1. Current batteries cannot travel very far off a single charge;
  2. They take quite a long time to charge;
  3. More than 90% of the world’s supply of graphite comes from China (in terms of mining, extracting, and refining), creating a politically tenuous situation. 

If the US is serious about ushering in an electric transition on a grand scale, it’s going to need to rectify these serious concerns from its hesitant public. 

Thankfully, there is a solution: replacing graphite with silicon.

In recent years, silicon has been discovered to be an incredibly powerful material that can bring about batteries with much greater efficiency than their graphite-based counterparts. Silicon can usher in a new generation of high-efficiency batteries that allow them to perform to a greater potential. Gram for gram, silicon can “hold” up to 10 times the amount of lithium that graphite can. However, this is not as simple as replacing one material for another. Using silicon as an anode in a lithium-ion battery has its challenges.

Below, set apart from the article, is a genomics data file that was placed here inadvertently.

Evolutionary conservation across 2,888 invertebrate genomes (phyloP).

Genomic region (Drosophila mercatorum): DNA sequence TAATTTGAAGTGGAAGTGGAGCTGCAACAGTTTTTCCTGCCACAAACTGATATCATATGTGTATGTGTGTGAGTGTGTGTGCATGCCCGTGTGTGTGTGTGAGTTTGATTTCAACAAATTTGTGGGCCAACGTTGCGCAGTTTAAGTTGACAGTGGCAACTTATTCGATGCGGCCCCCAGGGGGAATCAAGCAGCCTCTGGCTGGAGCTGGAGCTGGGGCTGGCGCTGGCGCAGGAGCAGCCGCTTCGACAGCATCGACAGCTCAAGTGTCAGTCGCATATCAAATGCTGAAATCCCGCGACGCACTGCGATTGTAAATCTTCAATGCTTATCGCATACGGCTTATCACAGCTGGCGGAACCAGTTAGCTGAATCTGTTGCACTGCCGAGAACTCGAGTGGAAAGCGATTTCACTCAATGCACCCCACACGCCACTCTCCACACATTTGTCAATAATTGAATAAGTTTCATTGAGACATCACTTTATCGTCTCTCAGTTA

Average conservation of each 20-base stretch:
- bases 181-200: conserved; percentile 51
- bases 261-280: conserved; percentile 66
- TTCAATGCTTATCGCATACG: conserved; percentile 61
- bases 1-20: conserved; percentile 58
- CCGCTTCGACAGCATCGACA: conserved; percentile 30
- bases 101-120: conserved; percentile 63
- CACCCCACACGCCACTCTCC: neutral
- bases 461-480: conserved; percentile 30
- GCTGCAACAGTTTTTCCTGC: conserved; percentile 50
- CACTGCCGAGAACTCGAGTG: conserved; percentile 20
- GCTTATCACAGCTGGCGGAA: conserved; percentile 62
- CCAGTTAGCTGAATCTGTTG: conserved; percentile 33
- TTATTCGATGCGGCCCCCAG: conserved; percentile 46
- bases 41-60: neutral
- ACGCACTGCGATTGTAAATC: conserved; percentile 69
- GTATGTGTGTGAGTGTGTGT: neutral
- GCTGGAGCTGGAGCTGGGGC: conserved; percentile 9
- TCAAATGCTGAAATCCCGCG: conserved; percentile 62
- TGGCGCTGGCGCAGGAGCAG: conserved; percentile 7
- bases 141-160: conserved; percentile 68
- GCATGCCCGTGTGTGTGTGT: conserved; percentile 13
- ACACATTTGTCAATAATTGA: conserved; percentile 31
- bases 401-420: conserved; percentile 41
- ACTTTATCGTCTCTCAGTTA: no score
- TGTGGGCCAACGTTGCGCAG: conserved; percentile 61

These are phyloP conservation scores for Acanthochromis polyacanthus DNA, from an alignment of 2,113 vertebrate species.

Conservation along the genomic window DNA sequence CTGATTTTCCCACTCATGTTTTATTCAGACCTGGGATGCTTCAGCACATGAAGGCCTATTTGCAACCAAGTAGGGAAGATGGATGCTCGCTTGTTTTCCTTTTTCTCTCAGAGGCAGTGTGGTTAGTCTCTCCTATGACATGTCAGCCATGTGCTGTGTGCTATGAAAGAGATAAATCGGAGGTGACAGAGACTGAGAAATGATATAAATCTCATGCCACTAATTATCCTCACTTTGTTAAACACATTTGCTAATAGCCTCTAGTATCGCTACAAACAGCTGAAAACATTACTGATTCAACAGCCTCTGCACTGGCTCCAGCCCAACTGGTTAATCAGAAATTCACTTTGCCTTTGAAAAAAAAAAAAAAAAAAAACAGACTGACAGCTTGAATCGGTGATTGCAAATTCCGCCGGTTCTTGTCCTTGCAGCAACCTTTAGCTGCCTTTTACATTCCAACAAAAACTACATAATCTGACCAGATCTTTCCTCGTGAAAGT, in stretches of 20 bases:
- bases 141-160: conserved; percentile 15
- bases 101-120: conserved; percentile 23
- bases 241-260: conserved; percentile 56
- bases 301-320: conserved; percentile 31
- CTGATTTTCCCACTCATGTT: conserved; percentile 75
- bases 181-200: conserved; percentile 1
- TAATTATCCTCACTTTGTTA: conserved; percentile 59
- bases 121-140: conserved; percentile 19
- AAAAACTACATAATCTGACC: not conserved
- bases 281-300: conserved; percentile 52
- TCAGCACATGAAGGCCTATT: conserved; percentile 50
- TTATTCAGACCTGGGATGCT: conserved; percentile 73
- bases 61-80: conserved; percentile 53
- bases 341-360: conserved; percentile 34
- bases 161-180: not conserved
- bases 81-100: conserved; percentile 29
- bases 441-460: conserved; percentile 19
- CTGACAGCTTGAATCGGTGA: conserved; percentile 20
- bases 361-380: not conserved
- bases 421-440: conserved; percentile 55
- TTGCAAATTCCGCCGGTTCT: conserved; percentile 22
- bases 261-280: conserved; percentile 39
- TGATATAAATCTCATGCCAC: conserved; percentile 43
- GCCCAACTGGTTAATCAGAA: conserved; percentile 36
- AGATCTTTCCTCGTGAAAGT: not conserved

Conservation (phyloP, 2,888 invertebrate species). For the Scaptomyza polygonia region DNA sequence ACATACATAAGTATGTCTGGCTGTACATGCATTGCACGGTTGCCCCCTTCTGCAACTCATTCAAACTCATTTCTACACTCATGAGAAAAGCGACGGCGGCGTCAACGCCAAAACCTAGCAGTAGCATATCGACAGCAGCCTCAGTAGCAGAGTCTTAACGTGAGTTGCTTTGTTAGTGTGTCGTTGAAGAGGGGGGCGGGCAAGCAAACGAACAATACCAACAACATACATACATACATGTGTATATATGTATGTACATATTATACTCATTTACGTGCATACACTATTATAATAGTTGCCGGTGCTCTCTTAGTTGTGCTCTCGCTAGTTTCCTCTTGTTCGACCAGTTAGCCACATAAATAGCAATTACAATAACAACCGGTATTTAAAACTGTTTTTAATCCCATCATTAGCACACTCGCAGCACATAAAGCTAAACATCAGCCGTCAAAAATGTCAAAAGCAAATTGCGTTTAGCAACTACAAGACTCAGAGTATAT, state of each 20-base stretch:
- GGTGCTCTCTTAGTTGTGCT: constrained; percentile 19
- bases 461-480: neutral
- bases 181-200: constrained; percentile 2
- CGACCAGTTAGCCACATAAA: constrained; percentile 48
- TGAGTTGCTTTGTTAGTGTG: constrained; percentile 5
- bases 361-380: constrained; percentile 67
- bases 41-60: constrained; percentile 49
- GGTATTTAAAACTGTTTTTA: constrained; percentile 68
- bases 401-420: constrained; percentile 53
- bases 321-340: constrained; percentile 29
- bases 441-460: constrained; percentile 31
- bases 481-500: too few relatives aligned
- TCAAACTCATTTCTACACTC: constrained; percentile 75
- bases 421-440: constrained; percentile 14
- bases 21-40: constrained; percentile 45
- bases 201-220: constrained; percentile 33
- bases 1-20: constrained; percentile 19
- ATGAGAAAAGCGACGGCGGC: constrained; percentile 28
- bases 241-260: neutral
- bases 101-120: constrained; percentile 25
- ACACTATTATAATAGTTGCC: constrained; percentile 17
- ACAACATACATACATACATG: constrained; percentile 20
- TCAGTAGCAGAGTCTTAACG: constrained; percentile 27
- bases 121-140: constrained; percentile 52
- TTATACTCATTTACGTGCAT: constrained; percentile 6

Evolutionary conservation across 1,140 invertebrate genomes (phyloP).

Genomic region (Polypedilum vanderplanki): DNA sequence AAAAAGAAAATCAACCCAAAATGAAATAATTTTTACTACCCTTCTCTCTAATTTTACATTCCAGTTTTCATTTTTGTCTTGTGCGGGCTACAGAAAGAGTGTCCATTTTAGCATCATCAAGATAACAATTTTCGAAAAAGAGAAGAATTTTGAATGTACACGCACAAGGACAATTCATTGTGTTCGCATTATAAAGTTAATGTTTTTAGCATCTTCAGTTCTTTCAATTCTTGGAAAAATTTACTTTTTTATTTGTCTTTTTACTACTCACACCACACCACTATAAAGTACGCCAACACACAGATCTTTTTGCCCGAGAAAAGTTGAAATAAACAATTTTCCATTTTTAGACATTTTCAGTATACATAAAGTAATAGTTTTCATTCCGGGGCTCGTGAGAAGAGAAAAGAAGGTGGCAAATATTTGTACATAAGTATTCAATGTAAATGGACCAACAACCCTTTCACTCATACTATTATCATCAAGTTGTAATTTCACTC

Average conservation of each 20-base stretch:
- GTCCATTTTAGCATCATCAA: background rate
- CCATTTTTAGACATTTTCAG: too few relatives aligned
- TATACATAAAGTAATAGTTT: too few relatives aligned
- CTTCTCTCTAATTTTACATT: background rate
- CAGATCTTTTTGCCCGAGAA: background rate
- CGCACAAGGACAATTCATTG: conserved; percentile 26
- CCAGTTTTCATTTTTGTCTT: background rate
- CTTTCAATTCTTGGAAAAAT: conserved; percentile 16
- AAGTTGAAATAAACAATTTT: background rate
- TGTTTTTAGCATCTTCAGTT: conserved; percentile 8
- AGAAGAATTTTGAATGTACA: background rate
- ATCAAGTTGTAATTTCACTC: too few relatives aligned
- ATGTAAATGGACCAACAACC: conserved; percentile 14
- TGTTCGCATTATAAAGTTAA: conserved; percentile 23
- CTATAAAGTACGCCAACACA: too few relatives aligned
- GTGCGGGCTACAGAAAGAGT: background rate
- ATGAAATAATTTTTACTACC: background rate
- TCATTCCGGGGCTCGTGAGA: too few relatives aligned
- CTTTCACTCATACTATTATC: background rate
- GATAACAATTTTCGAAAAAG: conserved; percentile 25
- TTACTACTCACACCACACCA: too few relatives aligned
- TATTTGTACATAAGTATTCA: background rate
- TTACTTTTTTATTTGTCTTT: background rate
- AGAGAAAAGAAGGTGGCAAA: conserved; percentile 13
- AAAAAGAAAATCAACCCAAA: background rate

Silicon drawbacks and the nanoparticle solution

While silicon is a fantastic material to take us into the next generation of EV batteries, it comes with an unfortunate setback. Most manufacturers are able to integrate only about 5-10% of silicon into their anodes, due to a difficult combination of battery pulverization and the buildup of wasteful byproducts.

When a battery charges, it undergoes a constant cycle of expansion and contraction, and due to the brittle nature of the battery’s solid-electrolyte-interphase (SEI) layer that forms on top of the anode’s surface, it easily decays during the charging process and leaves behind wasteful byproducts. This decay causes more and more lithium to be consumed, shortening the cycle life of the battery.